Fire Evacuation for people with Disabilities

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    • #710416


      just want to get some feedback on the subject matter of evacuation for PWD.
      I know Part B, covers very little on the subject and BS5588 is superseded with BS9999 and the NDA document, while interesting and a good starting point, is very prescriptive.

      How do you deal with subject matter?

      Do you consider it at design stage

      or leave to the fire application (or the person doing the fire certificate application)

      or do you expect the client to deal with it through management?

      Have you considered any alternatives to the ‘Refuge’ concept?

      Any personal experiences.

    • #806317
    • #806318

      There is a seminar in WIT regarding BS 9999 is to replace BS 5588 as of 6th April 2009 and will be the primary British Standard on Fire Safety Design from that date.

      This seminar is being offered in association with The Department of Architecture within the School of Engineering at Waterford Institute of Technology on Friday 3rd April.

    • #806319

      You really have to keep it in consideration when designing from the start.

      I can remember from experience a disastrous redesign was needed on a nursing home I worked on – basically the entire concept was rendered void because the circulation and means of escape didn’t comply.

      You don’t need to be an expert in fire regulation but if you maintain a familiarity with the requirements for the building type from the start you won’t go too far wrong and any extra requirements at fire cert application stage will be easier to accommodate.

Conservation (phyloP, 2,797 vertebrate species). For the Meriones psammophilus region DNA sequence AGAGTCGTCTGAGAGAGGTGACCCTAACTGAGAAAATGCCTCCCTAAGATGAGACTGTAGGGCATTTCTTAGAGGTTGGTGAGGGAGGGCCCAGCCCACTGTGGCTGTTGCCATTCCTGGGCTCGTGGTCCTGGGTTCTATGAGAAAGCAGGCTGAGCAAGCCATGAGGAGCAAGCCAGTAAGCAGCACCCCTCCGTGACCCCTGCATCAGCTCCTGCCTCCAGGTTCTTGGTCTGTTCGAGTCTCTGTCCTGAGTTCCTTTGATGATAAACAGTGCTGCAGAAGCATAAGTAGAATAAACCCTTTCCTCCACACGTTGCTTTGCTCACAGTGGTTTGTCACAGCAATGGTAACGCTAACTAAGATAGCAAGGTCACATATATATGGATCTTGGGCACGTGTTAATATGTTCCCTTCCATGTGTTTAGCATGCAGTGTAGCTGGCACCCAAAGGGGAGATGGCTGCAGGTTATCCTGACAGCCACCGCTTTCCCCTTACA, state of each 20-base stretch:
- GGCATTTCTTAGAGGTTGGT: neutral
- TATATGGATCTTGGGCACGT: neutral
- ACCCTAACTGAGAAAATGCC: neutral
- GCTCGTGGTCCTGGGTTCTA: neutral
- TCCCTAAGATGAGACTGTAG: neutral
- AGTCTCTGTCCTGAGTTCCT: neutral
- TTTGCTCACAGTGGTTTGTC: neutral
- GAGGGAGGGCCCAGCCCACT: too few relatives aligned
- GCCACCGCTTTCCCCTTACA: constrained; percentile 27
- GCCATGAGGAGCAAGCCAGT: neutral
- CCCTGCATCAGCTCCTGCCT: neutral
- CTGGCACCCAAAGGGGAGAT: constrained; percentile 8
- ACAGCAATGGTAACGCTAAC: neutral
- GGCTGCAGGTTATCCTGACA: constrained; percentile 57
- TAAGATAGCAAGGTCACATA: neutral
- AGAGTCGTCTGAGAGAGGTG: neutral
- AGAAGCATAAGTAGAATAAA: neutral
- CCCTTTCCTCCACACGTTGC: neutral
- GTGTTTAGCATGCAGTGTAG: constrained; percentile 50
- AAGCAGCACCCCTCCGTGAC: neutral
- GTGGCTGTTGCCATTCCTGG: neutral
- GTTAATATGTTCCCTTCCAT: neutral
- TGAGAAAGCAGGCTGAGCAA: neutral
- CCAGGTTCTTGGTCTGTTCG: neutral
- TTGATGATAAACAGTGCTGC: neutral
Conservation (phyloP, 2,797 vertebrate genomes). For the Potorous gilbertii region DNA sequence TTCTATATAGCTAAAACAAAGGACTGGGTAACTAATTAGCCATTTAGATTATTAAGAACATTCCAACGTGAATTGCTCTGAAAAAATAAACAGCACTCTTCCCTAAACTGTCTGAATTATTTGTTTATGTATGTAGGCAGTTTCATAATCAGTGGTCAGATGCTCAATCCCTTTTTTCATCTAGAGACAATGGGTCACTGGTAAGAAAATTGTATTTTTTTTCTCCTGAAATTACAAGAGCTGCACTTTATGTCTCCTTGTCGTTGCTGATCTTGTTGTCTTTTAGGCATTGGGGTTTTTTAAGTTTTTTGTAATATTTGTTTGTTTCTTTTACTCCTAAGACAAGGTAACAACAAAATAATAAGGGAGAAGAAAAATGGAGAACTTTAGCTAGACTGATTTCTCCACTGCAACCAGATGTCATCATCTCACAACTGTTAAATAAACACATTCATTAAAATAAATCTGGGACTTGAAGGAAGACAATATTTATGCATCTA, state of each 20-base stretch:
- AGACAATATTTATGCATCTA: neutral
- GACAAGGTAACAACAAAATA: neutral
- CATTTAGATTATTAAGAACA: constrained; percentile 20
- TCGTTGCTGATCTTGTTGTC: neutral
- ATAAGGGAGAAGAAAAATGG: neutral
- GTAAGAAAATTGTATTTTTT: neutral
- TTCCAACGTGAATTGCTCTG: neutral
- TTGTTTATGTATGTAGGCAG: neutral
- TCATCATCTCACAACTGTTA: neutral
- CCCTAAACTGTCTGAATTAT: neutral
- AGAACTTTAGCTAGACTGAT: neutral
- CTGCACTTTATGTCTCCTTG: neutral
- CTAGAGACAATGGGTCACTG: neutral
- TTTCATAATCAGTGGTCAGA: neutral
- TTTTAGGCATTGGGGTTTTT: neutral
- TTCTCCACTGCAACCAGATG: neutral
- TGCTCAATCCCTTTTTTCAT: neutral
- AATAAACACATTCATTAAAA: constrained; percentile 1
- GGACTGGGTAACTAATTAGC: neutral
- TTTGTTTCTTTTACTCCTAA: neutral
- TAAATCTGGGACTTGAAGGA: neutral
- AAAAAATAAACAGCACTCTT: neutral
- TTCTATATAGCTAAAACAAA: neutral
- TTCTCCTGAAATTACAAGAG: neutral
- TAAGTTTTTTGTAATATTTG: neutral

• #806320

      I work in the Disability sector, though I’m not an architect. Here’s a few thoughts;

      1) I didn’t think the NDA document was prescriptive at all. It provides lots of information about different technologies, but every building is different, so it really can’t be perscriptive. It seems to be aimed at Health & Safety people, rather than architects or engineers, though there isn’t much else out there for technical heads.

      2) First step would be to talk to the PWD who will end up using the building. Understand how they will be using the building, and what barriers they encounter in their current building. They will probably tell you things like;
      – We hate using Evac chairs, especially if we have to be lifted in/out of the chair by workmates
      – We hate being left at the refuge zone while everyone else gets out. Seriously, would you accept this?
      – We hate buildings that have inaccessibility features ‘designed in’ for no good reason other than style, such as level changes where no level change was necessary,

      3) The best alternative to refuge zones is to design the building so that the vast majority of PWD can get out promptly and independently. So for multi-story buildings, make sure that the lifts are specced to be safe for use during evacuations (see BS 9999 for spec).

      4) Other suggestions – Make sure that visual fire alarms are wired in from the start. Make sure that the interior design uses colour contrast effectively to highlight key routes, and features such as handrails. Ensure handrails are of appropriate shape (circular profile), fitted on both sides of any stairs and ramps, contrast in colour against the background, turned into the wall at start and end, and not made from metals that make them difficult to use in cold conditions. Make sure that there is little or no glare. Make sure that all fire exits have level egress, with no steps, stairs and no exits onto grass or gravel. Consider use of LED signage at emergency exits, for great conspicuity (sp?).

      5) If a refuge zone is used, make sure there is a two-way communicaitons device fitted, and make sure that persons waiting at the refuge don’t impinge on others who are moving to evacuate.

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